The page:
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Old Sep 18, 2006, 6:09 PM   #1
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Hello everyone,
I am dreaming of a camera that is nothing more than a giant eye in the palm of my hand - no flash, no zoom, just a wide angle, low light giant lens :-).

Looking at the nature of eyes of high-level animals like us or birds of prey, there is one big lens, which flattens or bulks up, and a concave sensor. Within this sensor, the retina, however, there is only a very narrow spot that can really catch a sharp image. That's as far as I understood it, so any ideas are welcome to widen my view on this :cart:
Georg

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Old Sep 18, 2006, 9:22 PM   #2
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I remember reading about an experimental "liquid" lens that consists of a stable liquid film kind of like a soap bubble that can change shape through the application of electric currents like the lens of the eye changes shape through muscular tension. I believe that this has advanced farther that just the theory stage. Maybe someday you'll see the type of camera you envision!

Grant
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Old Sep 20, 2006, 7:25 AM   #3
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Hi Grant, thanks for pointing me at liquid lenses.
http://www.digitalcamerainfo.com/con...ra-Phones-.htm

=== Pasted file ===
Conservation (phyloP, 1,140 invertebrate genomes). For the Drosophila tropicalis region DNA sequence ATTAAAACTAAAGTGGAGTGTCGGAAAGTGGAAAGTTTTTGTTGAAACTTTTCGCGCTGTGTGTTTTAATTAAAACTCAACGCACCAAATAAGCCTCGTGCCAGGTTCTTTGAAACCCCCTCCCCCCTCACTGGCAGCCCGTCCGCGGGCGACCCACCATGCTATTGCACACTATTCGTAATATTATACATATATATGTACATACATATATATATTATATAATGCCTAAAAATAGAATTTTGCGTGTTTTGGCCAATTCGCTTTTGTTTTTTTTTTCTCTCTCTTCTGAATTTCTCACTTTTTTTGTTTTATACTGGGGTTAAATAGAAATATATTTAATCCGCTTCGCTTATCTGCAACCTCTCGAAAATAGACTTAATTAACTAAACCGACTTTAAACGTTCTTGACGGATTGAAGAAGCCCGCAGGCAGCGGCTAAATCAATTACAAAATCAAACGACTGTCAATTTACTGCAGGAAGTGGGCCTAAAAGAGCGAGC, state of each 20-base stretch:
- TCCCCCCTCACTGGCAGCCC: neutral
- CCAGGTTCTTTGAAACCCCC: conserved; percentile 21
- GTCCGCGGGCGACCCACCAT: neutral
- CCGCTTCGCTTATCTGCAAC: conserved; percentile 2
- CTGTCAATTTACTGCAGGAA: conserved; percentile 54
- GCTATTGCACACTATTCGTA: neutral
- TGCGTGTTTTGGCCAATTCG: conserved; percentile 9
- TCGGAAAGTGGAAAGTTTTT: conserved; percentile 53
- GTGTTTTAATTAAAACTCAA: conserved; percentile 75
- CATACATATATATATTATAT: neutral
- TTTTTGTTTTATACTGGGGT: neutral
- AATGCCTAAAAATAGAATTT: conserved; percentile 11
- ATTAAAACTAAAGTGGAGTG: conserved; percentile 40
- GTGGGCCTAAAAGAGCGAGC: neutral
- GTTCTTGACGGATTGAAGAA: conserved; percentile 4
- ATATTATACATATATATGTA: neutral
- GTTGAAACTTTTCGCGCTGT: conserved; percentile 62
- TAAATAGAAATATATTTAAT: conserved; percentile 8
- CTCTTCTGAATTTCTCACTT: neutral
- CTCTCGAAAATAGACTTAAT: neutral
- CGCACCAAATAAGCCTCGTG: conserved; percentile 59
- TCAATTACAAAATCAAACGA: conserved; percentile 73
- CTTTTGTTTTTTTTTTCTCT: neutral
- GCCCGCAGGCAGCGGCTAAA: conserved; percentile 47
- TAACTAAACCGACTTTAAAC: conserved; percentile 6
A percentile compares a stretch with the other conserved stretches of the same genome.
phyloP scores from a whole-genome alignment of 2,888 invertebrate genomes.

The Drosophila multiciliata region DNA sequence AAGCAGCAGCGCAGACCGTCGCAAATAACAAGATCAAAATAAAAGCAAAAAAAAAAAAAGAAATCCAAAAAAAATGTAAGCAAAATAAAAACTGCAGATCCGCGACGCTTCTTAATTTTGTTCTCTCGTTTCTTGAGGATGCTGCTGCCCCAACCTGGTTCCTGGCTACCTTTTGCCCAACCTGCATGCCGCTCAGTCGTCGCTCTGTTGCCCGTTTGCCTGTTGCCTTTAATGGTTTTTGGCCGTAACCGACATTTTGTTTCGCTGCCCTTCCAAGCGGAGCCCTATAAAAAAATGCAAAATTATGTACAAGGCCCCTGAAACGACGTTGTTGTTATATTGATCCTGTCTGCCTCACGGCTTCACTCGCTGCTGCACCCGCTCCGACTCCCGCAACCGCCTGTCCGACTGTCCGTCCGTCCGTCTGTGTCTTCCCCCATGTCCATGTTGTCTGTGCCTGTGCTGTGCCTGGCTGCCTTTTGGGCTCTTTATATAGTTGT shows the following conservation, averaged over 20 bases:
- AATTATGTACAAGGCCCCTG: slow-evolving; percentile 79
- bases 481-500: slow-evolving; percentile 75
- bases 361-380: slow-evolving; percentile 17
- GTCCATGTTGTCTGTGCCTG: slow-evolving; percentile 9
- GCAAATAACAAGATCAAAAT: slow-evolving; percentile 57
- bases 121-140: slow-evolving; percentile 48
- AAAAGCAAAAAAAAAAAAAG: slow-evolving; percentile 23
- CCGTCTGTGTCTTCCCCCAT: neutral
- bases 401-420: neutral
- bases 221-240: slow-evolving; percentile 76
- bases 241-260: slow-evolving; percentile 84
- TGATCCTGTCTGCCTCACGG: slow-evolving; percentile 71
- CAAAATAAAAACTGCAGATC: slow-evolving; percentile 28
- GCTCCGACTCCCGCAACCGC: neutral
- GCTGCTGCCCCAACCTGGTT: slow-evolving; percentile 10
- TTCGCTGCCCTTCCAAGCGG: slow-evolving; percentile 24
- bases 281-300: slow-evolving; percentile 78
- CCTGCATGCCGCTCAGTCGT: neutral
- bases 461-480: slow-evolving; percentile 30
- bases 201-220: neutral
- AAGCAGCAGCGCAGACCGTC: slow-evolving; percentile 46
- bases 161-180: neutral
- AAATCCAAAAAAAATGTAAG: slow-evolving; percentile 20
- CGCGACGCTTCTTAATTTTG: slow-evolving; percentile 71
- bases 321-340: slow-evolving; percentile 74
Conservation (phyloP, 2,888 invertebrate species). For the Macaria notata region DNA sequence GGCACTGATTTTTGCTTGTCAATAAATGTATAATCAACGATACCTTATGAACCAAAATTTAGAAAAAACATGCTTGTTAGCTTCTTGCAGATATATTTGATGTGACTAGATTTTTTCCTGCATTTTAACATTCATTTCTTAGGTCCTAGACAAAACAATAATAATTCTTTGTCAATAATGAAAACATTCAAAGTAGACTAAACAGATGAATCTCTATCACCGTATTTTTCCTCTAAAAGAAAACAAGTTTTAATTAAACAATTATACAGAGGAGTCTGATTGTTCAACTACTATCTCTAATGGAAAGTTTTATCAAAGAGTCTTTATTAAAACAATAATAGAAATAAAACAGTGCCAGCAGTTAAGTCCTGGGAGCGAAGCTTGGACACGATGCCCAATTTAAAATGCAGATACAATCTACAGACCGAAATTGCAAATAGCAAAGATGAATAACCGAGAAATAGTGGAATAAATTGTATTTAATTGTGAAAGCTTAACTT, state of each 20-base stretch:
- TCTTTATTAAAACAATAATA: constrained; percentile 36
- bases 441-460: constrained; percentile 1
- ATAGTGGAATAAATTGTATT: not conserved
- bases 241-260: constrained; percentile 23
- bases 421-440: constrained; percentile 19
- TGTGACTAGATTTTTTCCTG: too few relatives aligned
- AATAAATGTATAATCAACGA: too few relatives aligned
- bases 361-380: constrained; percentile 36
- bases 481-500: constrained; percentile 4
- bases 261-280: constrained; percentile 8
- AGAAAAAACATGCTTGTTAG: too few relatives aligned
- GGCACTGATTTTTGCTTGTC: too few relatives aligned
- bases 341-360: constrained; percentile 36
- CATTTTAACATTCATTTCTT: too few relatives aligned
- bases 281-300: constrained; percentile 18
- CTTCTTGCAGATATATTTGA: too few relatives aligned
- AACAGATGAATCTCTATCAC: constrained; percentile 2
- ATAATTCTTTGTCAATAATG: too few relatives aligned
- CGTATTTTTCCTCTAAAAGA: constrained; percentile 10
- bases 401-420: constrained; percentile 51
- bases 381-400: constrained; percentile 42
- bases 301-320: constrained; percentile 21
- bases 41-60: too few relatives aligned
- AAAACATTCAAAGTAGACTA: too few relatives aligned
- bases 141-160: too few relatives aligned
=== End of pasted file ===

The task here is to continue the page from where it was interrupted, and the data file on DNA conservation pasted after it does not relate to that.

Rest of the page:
French development sold to Samsung/SEM. No product sold with it so far, planned for next year.
http://www.sem.samsung.com/cms/_work...q=262&pg=3

Seems like there's good reason surveying that huge market with mobile phones, like it or not :-)


So I'll wait for a by-product of that industry, maybe a wide-angle high-res module in a USB-stick, kind of a super-upgrade to a Verbatim 5in1.

not to mention the bloody phones of course :-)
Georg

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Old Sep 20, 2006, 3:34 PM   #4
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Georg,

I don't have any opinion about liquid lenses, but your idea of having a concave sensor is interesting.

My impression is that ever since photography was invented, photographers have had to use completely flat 'sensors' - i.e. flat glass plates in the early days, and later film, that couldn't have a concave shape and had to sit flat in the camera.

This, I've always understood, meant that camera lenses had to be designed to focus images onto a flat surface, which presented a lot of difficulties because (I think?) simpler lenses tend to produce images that aren't flat, but concave (or convex, from the point of view of somebody standing behind the camera).

But since digital sensors are a permanent feature of cameras, flatness doesn't seem to be so necessary. I should have thought that it must now be possible to manufacture sensors with concave surfaces - - concave meaning not just that they would be a segment of a sphere, but maybe of a parabola. I assume it'd cost more, but maybe not all that much more.

I know little about the finer points of camera lens design, but my guess is that lenses that focus on a concave rather than a flat plane would be simpler and cheaper but - when combined with a concave sensor - just as effective? At present the more sophisticated camera lenses contain so many elements that it must add a lot to a camera's cost?

Herb


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